As the relief expedition approaches Enniskillen from the south, Maguire and Cormac MacBaron lay in wait for them on the Arney River. The Army’s cavalry scouts fail to detect the Irish laying in wait for them. The ground is boggy near the Arney ford, therefore they are forced to dismount. Consequently the infantry escorting the supply wagons for Enniskillen run straight into the ambush. Around eleven o’clock the head of the column approaches the ford. Without warning intense Irish gunfire tears into the lead English elements from concealed positions on the opposite bank. With the advance stalled, Maguire and MacBaron assail the rear of the column with the bulk of their forces. Wings of English shot deploy to skirmish with the Irish, but withering Irish fire pushes them back to their pike stands in the column.

The English rear falls into disorder causing the Irish pike and Scots mercenaries to charge, forcing them to flee pell mell onto the centre of the column. The English collapse continues as the column concertinaed towards the head of the army stalled at the ford. Fortunately the leading English pike has forced the crossing, pushing back the Irish shot, giving the English some room to reorder and regroup north of the river.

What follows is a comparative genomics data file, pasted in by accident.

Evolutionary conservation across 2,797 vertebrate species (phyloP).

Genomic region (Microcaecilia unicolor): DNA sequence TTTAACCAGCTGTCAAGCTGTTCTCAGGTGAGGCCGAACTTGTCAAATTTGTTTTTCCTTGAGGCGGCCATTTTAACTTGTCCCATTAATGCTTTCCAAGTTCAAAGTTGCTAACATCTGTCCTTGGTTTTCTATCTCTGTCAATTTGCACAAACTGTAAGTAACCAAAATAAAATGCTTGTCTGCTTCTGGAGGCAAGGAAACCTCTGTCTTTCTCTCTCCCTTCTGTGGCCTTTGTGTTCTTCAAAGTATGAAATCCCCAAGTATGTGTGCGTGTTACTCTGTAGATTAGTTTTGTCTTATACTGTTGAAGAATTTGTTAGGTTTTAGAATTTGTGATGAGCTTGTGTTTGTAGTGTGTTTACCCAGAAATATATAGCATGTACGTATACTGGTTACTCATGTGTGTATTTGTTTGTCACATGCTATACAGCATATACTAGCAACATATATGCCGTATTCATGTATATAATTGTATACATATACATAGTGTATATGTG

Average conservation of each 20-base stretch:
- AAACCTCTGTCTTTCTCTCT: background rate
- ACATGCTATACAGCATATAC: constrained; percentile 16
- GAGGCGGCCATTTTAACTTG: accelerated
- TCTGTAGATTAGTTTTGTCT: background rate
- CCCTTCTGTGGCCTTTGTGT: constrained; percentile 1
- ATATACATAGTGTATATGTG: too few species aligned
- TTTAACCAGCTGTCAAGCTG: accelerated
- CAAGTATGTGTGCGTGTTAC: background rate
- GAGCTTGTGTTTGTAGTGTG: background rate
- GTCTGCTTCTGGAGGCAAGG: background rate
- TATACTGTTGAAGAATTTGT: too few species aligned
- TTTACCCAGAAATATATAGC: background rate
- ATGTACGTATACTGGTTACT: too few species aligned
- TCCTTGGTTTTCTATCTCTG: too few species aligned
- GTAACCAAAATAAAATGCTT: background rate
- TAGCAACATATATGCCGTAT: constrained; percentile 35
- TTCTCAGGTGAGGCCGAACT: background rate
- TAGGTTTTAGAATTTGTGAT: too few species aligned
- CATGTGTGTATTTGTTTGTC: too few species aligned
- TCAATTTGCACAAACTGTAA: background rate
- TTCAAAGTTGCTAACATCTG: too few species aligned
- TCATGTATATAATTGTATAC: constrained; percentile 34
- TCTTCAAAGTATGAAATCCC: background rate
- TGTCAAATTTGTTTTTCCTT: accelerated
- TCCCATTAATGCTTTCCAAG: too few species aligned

The English are engaged by Irish shot from the surrounding hills, but a counter-attack is stillborn when its leader, Captain Fuller, is killed. With most of the supplies abandoned at the river, Duke and Herbert decide their only option is to retreat. However, their retreat to the ford is met with renewed gunfire and the disintegrating army is compelled to cross on another ford an “arrow shot” upstream.

Luckily for Duke and Herbert’s men they are not pursued as most of the Irish have fallen to looting the baggage train which gives the battle its name, Béal-Átha-na-mBriosgadh or The Ford of the Biscuits.